Just as we were trying to digest the HP announcement that it would cleave amoeba-like into two distinct entities, Symantec has announced the same intent. This also follows eBay’s announcement that it would spin off PayPal, so says the New York Times. And what do eBay and HP have in common? Meg Whitman. What’s going on here? Healthy capitalism I say.
Look, lots of companies acquire other businesses as they seek faster growth and greater synergies in their markets. Often times the acquisitions don’t work out exactly as the acquirers had hoped. The worst-case scenario is when the acquired company fizzles either because it could not be assimilated or because it was a dud to begin with and of course, there are numerous permutations on the theme. But often enough to be interesting the merged entity continues along two separate paths with both companies continuing to be successful but in their own ways.
So every now an again it makes sense to take inventory and ask if all of the acquisitions or self-generated businesses provide the kind of overall synergy needed. If not, it’s time for spinoffs and we’re beginning to see several as the foregoing paras indicate.
Yesterday I wrote that Oracle might be another candidate for splitting up and old friend Josh Greenbaum heartily agrees so I’ve got that going on. If you read that article from the Times, you might get the idea that spinoffs might be the next big thing in Silicon Valley and beyond. If so, and if the idea gains enough steam, this trend might depress the regular IPO market. What would you rather buy, a start up doing an IPO or a division of a seasoned company with a track record and a culture accustomed to hitting its marks? There are good reasons for both.
I don’t think we’ve ever seen anything like this in the tech sector. Last time there was an opportunity was the end of the mini-computer era and instead of spinning off units, those companies imploded. There was wreckage everywhere and truth be told, the networked PC and server world envisioned to replace it was a little late in coming — recall the year of the network that only took a decade to reach fruition. That resulted in a nuclear winter where no one wanted to buy much because it was all either obsolete or not up to snuff.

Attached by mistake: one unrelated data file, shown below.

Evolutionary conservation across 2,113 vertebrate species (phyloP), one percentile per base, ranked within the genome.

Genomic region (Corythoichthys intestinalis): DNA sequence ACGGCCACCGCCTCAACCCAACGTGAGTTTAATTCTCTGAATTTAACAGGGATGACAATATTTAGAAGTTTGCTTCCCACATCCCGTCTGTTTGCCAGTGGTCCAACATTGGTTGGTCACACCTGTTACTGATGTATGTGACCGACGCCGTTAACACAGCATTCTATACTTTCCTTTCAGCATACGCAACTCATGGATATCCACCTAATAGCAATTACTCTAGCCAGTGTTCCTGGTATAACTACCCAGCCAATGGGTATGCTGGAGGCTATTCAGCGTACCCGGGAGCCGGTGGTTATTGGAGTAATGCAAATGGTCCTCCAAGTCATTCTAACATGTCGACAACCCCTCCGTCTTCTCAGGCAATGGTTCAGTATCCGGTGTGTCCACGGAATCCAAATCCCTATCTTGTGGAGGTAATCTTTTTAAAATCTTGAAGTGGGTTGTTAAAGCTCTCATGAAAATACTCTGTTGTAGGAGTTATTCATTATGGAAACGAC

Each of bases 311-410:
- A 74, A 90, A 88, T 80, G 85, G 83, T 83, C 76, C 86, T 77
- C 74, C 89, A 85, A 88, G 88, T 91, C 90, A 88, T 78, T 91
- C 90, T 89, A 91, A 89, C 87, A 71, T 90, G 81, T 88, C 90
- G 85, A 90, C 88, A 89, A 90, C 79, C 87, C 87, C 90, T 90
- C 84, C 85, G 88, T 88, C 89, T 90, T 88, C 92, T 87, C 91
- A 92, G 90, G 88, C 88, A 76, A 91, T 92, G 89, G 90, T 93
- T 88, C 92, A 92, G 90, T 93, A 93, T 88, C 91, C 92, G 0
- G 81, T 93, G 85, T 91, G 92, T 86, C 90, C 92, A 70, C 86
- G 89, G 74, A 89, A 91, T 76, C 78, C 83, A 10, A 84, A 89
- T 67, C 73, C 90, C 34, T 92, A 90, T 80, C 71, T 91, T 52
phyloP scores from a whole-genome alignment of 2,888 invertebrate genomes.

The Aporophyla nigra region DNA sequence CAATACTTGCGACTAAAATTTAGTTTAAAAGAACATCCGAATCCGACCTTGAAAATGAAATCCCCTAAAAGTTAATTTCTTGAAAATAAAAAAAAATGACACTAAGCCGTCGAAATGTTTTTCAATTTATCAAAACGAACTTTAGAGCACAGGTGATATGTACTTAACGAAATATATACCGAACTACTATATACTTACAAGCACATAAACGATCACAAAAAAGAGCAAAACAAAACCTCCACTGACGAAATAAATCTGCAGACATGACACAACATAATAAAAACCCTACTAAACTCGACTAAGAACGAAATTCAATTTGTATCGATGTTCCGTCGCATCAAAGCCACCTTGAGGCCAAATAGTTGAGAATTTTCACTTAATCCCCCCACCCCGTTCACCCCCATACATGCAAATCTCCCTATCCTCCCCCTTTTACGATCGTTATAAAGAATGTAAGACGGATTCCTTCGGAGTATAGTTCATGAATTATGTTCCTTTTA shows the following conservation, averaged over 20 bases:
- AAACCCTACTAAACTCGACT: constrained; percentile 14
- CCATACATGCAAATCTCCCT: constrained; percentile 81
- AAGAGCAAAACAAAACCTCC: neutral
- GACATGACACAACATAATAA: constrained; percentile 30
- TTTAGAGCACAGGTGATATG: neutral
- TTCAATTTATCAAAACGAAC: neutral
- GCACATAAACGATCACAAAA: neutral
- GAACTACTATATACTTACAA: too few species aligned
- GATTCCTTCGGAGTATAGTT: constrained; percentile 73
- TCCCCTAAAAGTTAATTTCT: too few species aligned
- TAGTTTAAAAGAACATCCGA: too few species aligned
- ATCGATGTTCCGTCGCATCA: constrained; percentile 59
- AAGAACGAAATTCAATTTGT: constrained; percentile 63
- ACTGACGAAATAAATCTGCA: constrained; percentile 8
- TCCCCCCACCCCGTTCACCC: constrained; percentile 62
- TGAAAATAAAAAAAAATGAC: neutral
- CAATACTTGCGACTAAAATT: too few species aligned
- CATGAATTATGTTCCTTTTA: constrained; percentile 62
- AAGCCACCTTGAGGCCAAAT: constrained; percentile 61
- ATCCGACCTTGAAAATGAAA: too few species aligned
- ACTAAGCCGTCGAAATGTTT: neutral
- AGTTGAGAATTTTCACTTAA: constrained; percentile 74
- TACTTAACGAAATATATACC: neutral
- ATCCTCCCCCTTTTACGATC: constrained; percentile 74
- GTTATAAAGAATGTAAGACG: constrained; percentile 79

That’s not happening this time in part because the legacy products are so embedded in our businesses today and because much of it is paid for already so what’s the cost of keeping it?
Spinning off non-core businesses to concentrate on the knitting is smart for both parties and should result in significant new innovation and entrepreneurship as newly liberated companies take off their blinkers and design and build products for new opportunities in the whole market, even for companies that were once competitors.
Companies as big as Oracle and even Microsoft might benefit from a spinoff strategy and I suspect there are new business models to be tried too. Although the flavor right now is to spinoff an entity to be completely free-standing, I can see situations where more interlocking arrangements can be developed. The Japanese might call these keiretsus though we might think of them as monopolies or trusts as in the Sherman Anti-trust Act.
In the long history of capitalism, this seems to be a phase that recurs when conditions are right — it happened with Oil and Steel and automobiles though it was sometimes called vertical integration. Whatever it turns into I think this week might have seen an inflection point.
(Cross-posted @ Beagle Research, LLC)